Modeling of biological parts is of crucial importance as it enables the in silico study of synthetic biological systems prior to the actual construction of genetic circuits, which can be time consuming and costly. Because standard biological parts are utilized to build the synthetic systems, it is important that each of these standard parts is well characterized and has a corresponding mathematical model that could simulate the characteristics of the part. These models could be used in computer aided design (CAD) tools during the design stage to facilitate the building of the model of biological systems. This paper describes the development of a mathematical model that is able to simulate both the dynamic and static performance of a biological device created using standard parts. We modeled an example quorum sensing device that produces green fluorescent protein (GFP) as reporter in the presence of Acyl Homoserine Lactone (AHL). The parameters of the model were estimated using experimental results. The simulation results show that the model was able to simulate behavior similar to experimental results. Since it is important that these models and the content in the models can be searchable and readable by machines, standard SBML (system biology markup language) format was used to store the models. All parts and reactions are fully annotated to enable easy searching, and the models follow the Minimum Information Requested In the Annotation of Models (MIRIAM) compliance as well as the Minimum Information About a Simulation Experiment (MIASE).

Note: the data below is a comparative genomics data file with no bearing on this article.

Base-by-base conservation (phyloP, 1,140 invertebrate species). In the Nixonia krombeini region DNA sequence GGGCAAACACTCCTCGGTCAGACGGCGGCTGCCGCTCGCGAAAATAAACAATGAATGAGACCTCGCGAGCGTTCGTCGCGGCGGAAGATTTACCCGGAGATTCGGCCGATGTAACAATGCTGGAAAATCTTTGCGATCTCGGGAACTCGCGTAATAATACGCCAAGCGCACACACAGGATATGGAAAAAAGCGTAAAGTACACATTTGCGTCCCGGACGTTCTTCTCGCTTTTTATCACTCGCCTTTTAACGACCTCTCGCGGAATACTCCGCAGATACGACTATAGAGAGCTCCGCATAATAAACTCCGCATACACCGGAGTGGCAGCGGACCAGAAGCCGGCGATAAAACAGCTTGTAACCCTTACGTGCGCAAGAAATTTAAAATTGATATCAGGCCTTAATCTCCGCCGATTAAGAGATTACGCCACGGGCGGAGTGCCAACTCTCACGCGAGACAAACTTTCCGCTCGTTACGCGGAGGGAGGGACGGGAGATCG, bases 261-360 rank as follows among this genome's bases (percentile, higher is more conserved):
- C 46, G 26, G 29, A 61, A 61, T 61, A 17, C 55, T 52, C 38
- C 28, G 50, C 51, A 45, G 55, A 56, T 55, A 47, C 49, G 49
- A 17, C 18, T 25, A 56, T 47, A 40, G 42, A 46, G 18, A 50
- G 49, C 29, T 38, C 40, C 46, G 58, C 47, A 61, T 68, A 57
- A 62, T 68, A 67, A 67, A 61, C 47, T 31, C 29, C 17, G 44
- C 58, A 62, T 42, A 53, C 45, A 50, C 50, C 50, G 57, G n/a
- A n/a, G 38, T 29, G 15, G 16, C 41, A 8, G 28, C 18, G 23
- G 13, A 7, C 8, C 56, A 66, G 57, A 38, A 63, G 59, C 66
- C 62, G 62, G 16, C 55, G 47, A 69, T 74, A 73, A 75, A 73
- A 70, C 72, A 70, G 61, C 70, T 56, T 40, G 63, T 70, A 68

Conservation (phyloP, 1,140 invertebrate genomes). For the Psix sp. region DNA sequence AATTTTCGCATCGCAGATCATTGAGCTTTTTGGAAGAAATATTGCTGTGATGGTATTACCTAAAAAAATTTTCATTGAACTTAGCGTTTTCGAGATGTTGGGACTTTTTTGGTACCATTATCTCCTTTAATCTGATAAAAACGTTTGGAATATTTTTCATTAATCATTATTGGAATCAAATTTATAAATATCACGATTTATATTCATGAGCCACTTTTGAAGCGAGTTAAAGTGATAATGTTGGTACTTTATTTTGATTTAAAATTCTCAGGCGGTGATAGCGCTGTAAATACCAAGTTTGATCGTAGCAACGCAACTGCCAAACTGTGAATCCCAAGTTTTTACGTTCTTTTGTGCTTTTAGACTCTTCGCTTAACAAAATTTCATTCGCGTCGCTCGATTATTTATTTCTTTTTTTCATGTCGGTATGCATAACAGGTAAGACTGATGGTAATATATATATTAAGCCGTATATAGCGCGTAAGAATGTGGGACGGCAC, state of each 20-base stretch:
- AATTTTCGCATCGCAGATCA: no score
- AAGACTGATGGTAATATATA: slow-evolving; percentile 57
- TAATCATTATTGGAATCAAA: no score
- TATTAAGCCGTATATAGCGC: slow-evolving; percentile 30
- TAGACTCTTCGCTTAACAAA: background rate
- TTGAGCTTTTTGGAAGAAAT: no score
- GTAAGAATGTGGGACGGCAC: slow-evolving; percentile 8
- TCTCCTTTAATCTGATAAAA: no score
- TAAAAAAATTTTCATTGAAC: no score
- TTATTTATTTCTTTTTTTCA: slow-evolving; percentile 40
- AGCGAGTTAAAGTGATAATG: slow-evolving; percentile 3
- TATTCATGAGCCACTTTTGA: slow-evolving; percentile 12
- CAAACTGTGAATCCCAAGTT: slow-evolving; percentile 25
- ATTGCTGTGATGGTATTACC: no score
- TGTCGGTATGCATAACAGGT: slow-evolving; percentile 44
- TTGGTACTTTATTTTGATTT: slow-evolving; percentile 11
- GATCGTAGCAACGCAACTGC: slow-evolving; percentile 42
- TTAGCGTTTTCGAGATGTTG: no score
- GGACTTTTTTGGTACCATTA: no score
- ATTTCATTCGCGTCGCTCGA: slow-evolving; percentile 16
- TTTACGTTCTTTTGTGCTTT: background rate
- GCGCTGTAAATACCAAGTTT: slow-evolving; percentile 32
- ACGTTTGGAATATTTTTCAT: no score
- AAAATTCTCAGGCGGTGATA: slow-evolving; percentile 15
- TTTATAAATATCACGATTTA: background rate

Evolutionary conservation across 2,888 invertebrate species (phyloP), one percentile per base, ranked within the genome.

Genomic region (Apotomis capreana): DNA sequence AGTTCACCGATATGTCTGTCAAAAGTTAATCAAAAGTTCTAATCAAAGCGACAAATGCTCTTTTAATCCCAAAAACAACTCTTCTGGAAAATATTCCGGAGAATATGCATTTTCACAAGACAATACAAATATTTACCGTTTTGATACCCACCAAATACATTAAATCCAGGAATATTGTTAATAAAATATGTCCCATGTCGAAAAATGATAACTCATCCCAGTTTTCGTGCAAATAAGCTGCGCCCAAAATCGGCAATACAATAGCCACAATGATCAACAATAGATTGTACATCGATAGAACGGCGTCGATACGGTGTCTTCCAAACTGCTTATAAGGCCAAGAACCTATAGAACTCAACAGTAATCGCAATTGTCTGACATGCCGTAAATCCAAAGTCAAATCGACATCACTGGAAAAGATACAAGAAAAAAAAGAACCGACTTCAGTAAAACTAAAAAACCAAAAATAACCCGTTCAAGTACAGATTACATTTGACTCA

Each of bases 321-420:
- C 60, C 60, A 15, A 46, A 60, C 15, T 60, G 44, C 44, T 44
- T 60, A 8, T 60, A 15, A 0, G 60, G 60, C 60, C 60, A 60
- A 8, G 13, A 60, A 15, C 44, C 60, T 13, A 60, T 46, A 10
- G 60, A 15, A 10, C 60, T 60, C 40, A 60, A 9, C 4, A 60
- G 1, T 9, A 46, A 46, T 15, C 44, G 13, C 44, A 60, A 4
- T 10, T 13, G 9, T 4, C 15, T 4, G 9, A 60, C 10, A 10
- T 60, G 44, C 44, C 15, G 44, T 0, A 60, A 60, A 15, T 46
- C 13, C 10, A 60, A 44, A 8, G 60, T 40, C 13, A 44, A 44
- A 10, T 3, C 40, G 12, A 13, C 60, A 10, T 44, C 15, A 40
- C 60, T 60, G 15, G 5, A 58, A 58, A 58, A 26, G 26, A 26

This paper was originally published in Chemical Engineering Science 103, 91–99.

Log in to your free Materials Today account to download the full article.

Already a Materials Today member?

Log in to your Materials Today account to access this feature.